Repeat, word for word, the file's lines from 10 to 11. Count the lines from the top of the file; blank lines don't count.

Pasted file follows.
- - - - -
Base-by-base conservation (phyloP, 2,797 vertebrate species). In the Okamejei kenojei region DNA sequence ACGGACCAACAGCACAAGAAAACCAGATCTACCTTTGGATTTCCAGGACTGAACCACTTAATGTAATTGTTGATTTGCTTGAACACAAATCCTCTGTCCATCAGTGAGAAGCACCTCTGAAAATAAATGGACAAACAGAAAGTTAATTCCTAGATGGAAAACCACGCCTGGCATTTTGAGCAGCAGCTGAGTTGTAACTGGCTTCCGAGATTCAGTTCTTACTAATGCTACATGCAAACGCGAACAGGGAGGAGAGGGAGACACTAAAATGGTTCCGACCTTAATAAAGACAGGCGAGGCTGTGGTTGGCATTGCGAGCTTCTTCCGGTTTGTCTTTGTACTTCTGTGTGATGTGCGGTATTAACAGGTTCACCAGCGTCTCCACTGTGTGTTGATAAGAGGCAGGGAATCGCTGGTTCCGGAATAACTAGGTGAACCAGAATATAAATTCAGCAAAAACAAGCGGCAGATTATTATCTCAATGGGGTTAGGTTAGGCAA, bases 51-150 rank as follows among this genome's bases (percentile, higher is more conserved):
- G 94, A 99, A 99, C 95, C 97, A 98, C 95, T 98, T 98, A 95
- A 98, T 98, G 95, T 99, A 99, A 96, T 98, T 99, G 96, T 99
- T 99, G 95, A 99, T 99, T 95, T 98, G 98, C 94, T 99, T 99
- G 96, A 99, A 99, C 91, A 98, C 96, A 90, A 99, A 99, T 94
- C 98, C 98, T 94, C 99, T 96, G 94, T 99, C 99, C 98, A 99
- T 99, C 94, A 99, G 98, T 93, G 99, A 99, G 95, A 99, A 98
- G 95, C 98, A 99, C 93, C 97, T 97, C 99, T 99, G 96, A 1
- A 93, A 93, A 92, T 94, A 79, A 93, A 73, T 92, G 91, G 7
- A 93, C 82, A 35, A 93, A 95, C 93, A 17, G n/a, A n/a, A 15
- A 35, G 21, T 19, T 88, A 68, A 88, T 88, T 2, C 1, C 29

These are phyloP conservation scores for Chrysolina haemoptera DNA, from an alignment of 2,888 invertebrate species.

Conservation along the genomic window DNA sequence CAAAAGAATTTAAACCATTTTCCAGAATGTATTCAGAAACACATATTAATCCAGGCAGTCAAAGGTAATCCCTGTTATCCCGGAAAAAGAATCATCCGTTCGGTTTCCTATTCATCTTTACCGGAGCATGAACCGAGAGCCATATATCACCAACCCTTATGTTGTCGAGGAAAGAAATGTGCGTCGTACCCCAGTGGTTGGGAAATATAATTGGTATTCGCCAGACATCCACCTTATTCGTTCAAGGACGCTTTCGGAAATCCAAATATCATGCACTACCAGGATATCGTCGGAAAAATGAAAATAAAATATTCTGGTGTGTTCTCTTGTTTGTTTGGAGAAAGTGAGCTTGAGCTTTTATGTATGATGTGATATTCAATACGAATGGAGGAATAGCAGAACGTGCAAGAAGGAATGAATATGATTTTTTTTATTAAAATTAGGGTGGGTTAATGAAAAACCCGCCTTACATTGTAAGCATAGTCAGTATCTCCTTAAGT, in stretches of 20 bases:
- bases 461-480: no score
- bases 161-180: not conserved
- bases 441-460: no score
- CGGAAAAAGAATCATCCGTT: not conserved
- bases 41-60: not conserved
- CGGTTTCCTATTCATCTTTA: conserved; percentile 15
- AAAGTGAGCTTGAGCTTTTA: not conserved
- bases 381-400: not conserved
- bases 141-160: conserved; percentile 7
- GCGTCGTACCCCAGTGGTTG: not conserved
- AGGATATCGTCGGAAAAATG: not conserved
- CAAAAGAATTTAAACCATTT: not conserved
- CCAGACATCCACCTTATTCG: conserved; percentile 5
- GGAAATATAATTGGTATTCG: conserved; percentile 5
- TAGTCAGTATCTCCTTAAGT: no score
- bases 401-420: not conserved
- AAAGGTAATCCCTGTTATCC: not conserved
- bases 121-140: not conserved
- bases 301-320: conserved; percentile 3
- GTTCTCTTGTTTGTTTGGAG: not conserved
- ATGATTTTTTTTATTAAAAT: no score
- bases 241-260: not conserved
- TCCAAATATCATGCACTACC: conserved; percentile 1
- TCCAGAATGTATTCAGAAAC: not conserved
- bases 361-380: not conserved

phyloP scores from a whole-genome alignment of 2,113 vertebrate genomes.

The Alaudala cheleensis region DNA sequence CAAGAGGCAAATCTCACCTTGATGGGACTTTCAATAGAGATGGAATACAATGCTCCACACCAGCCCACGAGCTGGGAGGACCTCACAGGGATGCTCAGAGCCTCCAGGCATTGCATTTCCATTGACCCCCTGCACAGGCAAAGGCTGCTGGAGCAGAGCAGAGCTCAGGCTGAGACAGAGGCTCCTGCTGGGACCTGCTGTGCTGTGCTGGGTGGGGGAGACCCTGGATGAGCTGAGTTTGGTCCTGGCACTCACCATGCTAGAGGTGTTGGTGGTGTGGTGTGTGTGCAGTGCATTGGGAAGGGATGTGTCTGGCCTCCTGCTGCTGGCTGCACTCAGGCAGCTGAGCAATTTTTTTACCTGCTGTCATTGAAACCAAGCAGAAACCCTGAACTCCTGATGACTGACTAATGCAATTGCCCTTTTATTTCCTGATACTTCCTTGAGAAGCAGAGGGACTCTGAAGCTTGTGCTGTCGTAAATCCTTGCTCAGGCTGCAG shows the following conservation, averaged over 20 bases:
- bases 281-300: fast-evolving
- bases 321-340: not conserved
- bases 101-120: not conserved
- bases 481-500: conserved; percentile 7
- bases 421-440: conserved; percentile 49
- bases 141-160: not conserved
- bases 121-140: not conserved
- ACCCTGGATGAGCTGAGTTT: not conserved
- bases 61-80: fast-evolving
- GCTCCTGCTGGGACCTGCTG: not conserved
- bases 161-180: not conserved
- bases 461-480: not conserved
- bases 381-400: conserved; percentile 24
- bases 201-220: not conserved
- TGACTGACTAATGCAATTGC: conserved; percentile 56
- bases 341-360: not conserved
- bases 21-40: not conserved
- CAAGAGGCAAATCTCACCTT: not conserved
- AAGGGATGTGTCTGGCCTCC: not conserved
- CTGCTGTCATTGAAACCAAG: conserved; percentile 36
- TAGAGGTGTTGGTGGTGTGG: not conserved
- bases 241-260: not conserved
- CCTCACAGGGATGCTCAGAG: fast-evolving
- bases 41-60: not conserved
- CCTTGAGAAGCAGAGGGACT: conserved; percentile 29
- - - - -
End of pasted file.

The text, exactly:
- A 93, C 82, A 35, A 93, A 95, C 93, A 17, G n/a, A n/a, A 15
- A 35, G 21, T 19, T 88, A 68, A 88, T 88, T 2, C 1, C 29